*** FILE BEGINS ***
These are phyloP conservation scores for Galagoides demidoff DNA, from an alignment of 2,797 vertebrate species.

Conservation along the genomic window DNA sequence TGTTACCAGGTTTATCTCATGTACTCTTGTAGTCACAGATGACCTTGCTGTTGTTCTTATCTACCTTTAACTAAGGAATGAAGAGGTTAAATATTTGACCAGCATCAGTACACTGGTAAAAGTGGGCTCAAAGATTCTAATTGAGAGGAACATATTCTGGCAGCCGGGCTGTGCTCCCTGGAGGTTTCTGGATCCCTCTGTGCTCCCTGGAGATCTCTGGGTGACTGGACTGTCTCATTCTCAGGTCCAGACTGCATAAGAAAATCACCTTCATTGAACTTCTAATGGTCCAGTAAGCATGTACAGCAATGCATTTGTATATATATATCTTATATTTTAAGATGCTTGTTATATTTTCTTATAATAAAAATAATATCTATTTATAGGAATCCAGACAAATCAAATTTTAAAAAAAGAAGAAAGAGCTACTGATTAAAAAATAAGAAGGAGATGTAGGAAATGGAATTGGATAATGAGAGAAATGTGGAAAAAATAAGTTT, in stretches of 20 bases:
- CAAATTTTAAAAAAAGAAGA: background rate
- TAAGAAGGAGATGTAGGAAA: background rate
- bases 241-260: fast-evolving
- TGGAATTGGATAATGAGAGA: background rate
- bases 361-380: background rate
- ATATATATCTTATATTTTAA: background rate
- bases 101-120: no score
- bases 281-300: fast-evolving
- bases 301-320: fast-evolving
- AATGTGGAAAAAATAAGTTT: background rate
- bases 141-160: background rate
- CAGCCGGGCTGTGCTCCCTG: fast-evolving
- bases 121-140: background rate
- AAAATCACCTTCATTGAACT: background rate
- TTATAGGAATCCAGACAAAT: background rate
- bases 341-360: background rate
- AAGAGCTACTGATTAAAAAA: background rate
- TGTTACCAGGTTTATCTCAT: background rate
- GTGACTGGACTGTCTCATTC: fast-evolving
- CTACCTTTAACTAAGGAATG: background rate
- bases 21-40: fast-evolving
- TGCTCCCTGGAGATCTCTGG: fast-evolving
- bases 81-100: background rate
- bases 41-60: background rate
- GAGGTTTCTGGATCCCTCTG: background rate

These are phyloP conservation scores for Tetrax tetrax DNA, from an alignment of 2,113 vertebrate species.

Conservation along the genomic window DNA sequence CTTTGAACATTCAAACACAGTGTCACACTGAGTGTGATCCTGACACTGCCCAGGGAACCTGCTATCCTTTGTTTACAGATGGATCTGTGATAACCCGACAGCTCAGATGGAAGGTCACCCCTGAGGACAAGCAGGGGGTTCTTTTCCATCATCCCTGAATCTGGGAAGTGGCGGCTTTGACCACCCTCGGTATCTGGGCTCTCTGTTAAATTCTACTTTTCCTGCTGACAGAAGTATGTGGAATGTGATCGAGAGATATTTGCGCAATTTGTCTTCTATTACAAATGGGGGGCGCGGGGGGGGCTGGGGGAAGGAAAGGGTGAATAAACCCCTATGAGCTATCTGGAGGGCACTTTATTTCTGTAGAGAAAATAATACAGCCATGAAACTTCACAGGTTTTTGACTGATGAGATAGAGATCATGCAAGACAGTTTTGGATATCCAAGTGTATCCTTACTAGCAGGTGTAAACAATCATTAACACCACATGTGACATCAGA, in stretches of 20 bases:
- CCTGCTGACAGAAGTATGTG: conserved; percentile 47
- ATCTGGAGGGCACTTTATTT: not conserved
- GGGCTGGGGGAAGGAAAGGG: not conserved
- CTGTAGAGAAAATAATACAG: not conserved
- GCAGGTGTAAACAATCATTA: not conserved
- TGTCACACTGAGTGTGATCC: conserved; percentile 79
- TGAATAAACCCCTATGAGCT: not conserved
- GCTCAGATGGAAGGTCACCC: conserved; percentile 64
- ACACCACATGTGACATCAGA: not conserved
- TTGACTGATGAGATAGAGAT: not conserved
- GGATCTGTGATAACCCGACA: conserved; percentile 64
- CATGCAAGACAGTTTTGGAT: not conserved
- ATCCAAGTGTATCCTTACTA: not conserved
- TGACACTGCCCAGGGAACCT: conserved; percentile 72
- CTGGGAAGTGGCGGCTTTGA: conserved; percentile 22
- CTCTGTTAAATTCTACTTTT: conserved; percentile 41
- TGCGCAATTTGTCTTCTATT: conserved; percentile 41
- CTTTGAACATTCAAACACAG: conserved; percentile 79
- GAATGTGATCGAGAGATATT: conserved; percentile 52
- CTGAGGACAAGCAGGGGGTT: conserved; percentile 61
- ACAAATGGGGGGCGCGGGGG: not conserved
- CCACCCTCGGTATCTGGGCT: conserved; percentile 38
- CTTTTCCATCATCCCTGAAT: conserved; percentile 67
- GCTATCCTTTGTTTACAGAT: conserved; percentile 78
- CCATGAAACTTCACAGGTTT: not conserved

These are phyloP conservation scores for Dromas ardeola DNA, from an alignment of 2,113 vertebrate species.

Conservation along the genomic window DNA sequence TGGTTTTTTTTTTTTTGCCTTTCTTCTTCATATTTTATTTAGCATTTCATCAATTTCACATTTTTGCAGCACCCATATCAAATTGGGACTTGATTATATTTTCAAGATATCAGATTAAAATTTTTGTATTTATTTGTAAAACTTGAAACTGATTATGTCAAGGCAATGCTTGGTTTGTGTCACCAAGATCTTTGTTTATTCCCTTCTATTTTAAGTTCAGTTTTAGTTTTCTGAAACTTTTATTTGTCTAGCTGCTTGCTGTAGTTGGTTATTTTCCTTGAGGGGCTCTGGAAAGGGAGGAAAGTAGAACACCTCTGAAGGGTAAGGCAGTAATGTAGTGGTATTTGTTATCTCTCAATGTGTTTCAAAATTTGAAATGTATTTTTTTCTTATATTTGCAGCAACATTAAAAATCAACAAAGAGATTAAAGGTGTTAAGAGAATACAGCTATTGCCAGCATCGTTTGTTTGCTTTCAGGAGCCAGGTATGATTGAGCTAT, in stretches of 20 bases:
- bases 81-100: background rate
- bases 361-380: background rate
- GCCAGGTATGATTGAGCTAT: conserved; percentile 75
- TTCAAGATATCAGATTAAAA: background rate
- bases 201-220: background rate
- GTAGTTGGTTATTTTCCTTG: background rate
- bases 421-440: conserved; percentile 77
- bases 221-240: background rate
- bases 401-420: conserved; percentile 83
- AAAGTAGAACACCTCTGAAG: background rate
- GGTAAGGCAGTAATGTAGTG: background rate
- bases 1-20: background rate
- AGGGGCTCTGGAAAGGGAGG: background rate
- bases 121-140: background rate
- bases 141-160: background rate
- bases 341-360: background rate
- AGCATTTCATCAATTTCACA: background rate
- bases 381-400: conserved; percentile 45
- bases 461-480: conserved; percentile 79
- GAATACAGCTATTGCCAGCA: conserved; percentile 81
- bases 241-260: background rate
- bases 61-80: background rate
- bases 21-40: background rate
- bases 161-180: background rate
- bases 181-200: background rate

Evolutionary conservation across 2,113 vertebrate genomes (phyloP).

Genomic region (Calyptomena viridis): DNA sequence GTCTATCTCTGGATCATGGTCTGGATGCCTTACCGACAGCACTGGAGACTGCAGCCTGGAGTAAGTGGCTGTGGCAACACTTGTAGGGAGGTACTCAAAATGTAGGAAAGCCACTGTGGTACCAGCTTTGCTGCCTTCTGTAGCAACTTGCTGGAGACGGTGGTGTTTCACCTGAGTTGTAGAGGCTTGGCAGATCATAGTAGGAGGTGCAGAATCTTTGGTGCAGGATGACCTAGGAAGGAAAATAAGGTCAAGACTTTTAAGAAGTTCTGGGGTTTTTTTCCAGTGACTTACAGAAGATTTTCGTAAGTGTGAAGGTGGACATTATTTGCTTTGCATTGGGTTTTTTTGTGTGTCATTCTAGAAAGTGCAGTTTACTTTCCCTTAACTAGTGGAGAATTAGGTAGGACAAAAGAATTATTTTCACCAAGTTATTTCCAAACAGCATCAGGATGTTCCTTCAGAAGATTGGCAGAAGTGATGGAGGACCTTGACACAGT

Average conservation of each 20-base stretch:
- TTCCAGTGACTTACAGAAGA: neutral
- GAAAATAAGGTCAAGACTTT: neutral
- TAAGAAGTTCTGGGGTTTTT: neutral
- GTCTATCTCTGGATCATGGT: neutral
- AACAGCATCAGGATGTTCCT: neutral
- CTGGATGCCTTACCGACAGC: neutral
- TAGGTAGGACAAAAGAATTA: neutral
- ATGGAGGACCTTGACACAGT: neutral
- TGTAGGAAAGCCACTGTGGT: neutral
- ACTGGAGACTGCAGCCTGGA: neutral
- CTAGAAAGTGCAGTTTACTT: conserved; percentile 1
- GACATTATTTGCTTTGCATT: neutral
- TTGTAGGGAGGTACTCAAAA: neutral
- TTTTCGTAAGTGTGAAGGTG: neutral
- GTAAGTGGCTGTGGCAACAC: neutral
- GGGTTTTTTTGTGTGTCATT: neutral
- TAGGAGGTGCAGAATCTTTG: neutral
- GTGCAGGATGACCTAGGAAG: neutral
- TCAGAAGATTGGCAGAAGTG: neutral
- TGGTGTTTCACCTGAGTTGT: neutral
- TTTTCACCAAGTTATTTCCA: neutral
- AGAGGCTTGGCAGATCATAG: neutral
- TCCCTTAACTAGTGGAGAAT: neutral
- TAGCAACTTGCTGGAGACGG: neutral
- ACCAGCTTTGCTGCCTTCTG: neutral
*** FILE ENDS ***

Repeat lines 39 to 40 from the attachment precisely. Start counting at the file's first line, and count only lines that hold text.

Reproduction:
- TTGACTGATGAGATAGAGAT: not conserved
- GGATCTGTGATAACCCGACA: conserved; percentile 64